Teaching Cultural Economics
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Teaching Cultural Economics

Edited by Trine Bille, Anna Mignosa and Ruth Towse

Teaching Cultural Economics is the first book of its kind to offer inspiration and guidance for teaching cultural economics through short chapters, a wide scope of knowledge and teaching cases by experienced teachers who are expert in the topic.
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Chapter 17: Busking as a source of income

Samuel Cameron

Abstract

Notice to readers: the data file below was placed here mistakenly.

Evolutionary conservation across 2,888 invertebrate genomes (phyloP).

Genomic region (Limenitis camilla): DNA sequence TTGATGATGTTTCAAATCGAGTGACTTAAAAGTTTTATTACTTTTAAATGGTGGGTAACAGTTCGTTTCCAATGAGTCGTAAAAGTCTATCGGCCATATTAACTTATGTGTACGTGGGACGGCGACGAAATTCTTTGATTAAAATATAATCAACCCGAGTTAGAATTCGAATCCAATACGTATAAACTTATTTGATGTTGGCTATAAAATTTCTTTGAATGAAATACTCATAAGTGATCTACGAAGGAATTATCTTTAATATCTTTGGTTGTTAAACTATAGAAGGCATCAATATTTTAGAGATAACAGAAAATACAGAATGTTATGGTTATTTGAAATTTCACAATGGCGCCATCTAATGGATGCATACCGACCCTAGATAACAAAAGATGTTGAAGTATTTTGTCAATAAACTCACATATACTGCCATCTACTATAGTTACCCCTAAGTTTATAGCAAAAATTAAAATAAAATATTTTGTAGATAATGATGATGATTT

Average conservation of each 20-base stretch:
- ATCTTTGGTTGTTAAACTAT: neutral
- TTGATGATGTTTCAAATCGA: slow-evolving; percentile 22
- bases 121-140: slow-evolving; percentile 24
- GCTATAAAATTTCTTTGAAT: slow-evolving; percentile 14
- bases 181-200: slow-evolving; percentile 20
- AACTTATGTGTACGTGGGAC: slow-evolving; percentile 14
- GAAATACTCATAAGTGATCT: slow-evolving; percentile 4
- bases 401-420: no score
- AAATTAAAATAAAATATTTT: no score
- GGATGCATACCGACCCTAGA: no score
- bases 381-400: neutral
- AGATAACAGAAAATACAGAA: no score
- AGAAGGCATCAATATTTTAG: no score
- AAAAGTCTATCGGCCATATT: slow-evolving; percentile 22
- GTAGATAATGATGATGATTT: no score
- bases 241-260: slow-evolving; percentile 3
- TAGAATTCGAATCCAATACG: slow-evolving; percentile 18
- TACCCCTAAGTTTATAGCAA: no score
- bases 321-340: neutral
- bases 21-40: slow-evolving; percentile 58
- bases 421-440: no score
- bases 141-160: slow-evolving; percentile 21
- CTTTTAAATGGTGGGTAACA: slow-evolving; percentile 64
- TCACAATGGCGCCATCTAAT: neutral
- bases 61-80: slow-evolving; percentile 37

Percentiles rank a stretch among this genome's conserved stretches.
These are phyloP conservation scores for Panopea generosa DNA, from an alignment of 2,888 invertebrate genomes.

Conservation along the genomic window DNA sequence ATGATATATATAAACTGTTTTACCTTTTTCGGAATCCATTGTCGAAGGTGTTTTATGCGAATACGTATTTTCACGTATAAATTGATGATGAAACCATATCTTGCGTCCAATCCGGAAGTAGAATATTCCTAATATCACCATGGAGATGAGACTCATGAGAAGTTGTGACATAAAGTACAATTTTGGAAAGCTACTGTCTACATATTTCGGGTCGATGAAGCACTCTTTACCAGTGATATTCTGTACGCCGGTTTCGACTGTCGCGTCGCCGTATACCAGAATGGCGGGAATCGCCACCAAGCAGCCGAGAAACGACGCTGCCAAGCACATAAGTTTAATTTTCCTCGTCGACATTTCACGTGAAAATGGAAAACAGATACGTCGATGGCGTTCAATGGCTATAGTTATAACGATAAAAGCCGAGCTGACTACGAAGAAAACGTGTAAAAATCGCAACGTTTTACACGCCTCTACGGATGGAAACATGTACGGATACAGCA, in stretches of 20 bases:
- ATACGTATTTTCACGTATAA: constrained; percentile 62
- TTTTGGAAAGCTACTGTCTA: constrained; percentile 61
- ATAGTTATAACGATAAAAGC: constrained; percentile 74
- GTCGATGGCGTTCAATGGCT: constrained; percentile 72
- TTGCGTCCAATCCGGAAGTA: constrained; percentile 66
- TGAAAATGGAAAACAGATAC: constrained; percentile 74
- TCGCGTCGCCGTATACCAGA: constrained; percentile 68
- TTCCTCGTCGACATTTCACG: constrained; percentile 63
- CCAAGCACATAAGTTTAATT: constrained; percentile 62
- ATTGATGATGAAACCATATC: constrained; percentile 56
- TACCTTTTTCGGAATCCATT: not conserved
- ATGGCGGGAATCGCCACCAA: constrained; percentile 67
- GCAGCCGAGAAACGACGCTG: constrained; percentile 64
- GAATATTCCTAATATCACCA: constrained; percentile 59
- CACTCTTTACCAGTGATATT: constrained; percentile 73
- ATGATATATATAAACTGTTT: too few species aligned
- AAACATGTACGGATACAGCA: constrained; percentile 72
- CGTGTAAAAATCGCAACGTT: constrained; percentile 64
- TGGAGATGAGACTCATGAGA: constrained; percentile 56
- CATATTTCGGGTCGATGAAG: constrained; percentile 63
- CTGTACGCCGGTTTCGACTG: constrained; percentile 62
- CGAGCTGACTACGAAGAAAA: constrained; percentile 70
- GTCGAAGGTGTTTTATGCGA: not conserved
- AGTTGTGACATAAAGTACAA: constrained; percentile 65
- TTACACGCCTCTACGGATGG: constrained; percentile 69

Busking most commonly involves musical performances but can encompass performance art, juggling, fire-eating and even those who do nothing and receive money for it (human statues). The negative view is that it is a parasitic drain on the economy and has negative effects in terms of space infringement and noise pollution. A first counterview from within economics is that payments to buskers may simply be voluntary altruism. Beyond this, payment can serve a useful function by subsidizing those training in artistic labour markets. Further, busking might provide beneficial ambience for consumers of other products. Busking also shows how fringe or subversive cultural product can be brought into the mainstream, as shown by some large busking festivals in major world capitals. Moreover, some buskers have become successful mainstream artists. In the current digital Internet economy one can also discuss the nature of self-posted YouTube videos as a type of ‘virtual busking’.

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